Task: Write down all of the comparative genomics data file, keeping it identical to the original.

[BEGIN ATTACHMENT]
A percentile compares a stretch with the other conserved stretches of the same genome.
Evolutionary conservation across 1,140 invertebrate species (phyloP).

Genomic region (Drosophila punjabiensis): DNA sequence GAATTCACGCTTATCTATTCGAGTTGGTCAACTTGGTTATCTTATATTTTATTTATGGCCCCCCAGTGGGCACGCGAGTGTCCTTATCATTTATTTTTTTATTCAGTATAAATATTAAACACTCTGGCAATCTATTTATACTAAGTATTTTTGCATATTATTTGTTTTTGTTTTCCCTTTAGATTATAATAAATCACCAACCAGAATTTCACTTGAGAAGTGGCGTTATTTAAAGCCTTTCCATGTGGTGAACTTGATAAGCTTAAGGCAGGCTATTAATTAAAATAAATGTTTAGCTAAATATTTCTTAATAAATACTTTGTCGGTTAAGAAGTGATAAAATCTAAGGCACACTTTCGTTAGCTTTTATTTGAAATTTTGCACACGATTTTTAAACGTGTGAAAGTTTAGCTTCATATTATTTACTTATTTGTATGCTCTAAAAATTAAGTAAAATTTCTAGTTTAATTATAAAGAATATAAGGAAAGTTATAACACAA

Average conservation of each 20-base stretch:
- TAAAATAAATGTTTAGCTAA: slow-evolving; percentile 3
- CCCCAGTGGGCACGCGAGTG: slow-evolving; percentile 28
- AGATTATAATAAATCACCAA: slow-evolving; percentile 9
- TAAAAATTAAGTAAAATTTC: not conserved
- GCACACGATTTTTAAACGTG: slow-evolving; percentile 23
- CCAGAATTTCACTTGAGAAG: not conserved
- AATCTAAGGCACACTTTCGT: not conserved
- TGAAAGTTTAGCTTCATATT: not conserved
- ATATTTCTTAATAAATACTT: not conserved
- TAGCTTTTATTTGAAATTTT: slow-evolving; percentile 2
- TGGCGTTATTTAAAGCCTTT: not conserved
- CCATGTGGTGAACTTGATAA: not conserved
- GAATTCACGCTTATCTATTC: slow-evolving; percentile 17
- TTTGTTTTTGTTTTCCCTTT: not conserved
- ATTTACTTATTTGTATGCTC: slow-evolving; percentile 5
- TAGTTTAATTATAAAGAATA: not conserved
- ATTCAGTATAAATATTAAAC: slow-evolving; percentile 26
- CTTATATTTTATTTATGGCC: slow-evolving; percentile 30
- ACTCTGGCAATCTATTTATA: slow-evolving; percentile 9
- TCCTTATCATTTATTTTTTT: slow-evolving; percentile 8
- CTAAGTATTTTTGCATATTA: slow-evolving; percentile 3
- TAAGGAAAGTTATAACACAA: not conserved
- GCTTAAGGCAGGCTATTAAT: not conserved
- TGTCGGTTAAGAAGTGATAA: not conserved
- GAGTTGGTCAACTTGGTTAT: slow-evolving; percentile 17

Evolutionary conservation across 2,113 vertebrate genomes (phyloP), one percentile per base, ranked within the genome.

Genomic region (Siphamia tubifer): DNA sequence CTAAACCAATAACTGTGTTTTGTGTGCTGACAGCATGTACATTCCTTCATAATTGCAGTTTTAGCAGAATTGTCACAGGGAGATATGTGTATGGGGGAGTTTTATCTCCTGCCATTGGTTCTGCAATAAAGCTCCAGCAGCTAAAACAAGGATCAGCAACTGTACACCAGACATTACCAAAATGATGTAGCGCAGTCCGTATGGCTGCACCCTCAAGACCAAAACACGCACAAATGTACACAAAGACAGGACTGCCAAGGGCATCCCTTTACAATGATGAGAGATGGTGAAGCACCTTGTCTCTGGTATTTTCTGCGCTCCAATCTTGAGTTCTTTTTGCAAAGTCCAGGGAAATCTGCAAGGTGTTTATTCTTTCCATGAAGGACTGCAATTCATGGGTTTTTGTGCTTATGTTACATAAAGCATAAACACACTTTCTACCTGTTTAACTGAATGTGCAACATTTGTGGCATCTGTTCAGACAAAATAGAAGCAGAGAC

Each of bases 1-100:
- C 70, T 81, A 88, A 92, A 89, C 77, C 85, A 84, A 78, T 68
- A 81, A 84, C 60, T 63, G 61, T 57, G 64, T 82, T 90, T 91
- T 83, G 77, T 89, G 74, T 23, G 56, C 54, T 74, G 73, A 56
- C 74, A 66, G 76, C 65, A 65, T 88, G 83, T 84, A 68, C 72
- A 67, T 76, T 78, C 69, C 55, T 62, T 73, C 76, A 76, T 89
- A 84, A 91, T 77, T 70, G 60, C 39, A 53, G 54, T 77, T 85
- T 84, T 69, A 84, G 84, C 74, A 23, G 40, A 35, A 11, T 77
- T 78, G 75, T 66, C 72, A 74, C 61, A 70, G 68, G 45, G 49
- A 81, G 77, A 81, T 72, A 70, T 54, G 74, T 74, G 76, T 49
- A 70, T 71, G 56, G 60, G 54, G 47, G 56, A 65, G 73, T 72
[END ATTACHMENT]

A percentile compares a stretch with the other conserved stretches of the same genome.
Evolutionary conservation across 1,140 invertebrate species (phyloP).

Genomic region (Drosophila punjabiensis): DNA sequence GAATTCACGCTTATCTATTCGAGTTGGTCAACTTGGTTATCTTATATTTTATTTATGGCCCCCCAGTGGGCACGCGAGTGTCCTTATCATTTATTTTTTTATTCAGTATAAATATTAAACACTCTGGCAATCTATTTATACTAAGTATTTTTGCATATTATTTGTTTTTGTTTTCCCTTTAGATTATAATAAATCACCAACCAGAATTTCACTTGAGAAGTGGCGTTATTTAAAGCCTTTCCATGTGGTGAACTTGATAAGCTTAAGGCAGGCTATTAATTAAAATAAATGTTTAGCTAAATATTTCTTAATAAATACTTTGTCGGTTAAGAAGTGATAAAATCTAAGGCACACTTTCGTTAGCTTTTATTTGAAATTTTGCACACGATTTTTAAACGTGTGAAAGTTTAGCTTCATATTATTTACTTATTTGTATGCTCTAAAAATTAAGTAAAATTTCTAGTTTAATTATAAAGAATATAAGGAAAGTTATAACACAA

Average conservation of each 20-base stretch:
- TAAAATAAATGTTTAGCTAA: slow-evolving; percentile 3
- CCCCAGTGGGCACGCGAGTG: slow-evolving; percentile 28
- AGATTATAATAAATCACCAA: slow-evolving; percentile 9
- TAAAAATTAAGTAAAATTTC: not conserved
- GCACACGATTTTTAAACGTG: slow-evolving; percentile 23
- CCAGAATTTCACTTGAGAAG: not conserved
- AATCTAAGGCACACTTTCGT: not conserved
- TGAAAGTTTAGCTTCATATT: not conserved
- ATATTTCTTAATAAATACTT: not conserved
- TAGCTTTTATTTGAAATTTT: slow-evolving; percentile 2
- TGGCGTTATTTAAAGCCTTT: not conserved
- CCATGTGGTGAACTTGATAA: not conserved
- GAATTCACGCTTATCTATTC: slow-evolving; percentile 17
- TTTGTTTTTGTTTTCCCTTT: not conserved
- ATTTACTTATTTGTATGCTC: slow-evolving; percentile 5
- TAGTTTAATTATAAAGAATA: not conserved
- ATTCAGTATAAATATTAAAC: slow-evolving; percentile 26
- CTTATATTTTATTTATGGCC: slow-evolving; percentile 30
- ACTCTGGCAATCTATTTATA: slow-evolving; percentile 9
- TCCTTATCATTTATTTTTTT: slow-evolving; percentile 8
- CTAAGTATTTTTGCATATTA: slow-evolving; percentile 3
- TAAGGAAAGTTATAACACAA: not conserved
- GCTTAAGGCAGGCTATTAAT: not conserved
- TGTCGGTTAAGAAGTGATAA: not conserved
- GAGTTGGTCAACTTGGTTAT: slow-evolving; percentile 17

Evolutionary conservation across 2,113 vertebrate genomes (phyloP), one percentile per base, ranked within the genome.

Genomic region (Siphamia tubifer): DNA sequence CTAAACCAATAACTGTGTTTTGTGTGCTGACAGCATGTACATTCCTTCATAATTGCAGTTTTAGCAGAATTGTCACAGGGAGATATGTGTATGGGGGAGTTTTATCTCCTGCCATTGGTTCTGCAATAAAGCTCCAGCAGCTAAAACAAGGATCAGCAACTGTACACCAGACATTACCAAAATGATGTAGCGCAGTCCGTATGGCTGCACCCTCAAGACCAAAACACGCACAAATGTACACAAAGACAGGACTGCCAAGGGCATCCCTTTACAATGATGAGAGATGGTGAAGCACCTTGTCTCTGGTATTTTCTGCGCTCCAATCTTGAGTTCTTTTTGCAAAGTCCAGGGAAATCTGCAAGGTGTTTATTCTTTCCATGAAGGACTGCAATTCATGGGTTTTTGTGCTTATGTTACATAAAGCATAAACACACTTTCTACCTGTTTAACTGAATGTGCAACATTTGTGGCATCTGTTCAGACAAAATAGAAGCAGAGAC

Each of bases 1-100:
- C 70, T 81, A 88, A 92, A 89, C 77, C 85, A 84, A 78, T 68
- A 81, A 84, C 60, T 63, G 61, T 57, G 64, T 82, T 90, T 91
- T 83, G 77, T 89, G 74, T 23, G 56, C 54, T 74, G 73, A 56
- C 74, A 66, G 76, C 65, A 65, T 88, G 83, T 84, A 68, C 72
- A 67, T 76, T 78, C 69, C 55, T 62, T 73, C 76, A 76, T 89
- A 84, A 91, T 77, T 70, G 60, C 39, A 53, G 54, T 77, T 85
- T 84, T 69, A 84, G 84, C 74, A 23, G 40, A 35, A 11, T 77
- T 78, G 75, T 66, C 72, A 74, C 61, A 70, G 68, G 45, G 49
- A 81, G 77, A 81, T 72, A 70, T 54, G 74, T 74, G 76, T 49
- A 70, T 71, G 56, G 60, G 54, G 47, G 56, A 65, G 73, T 72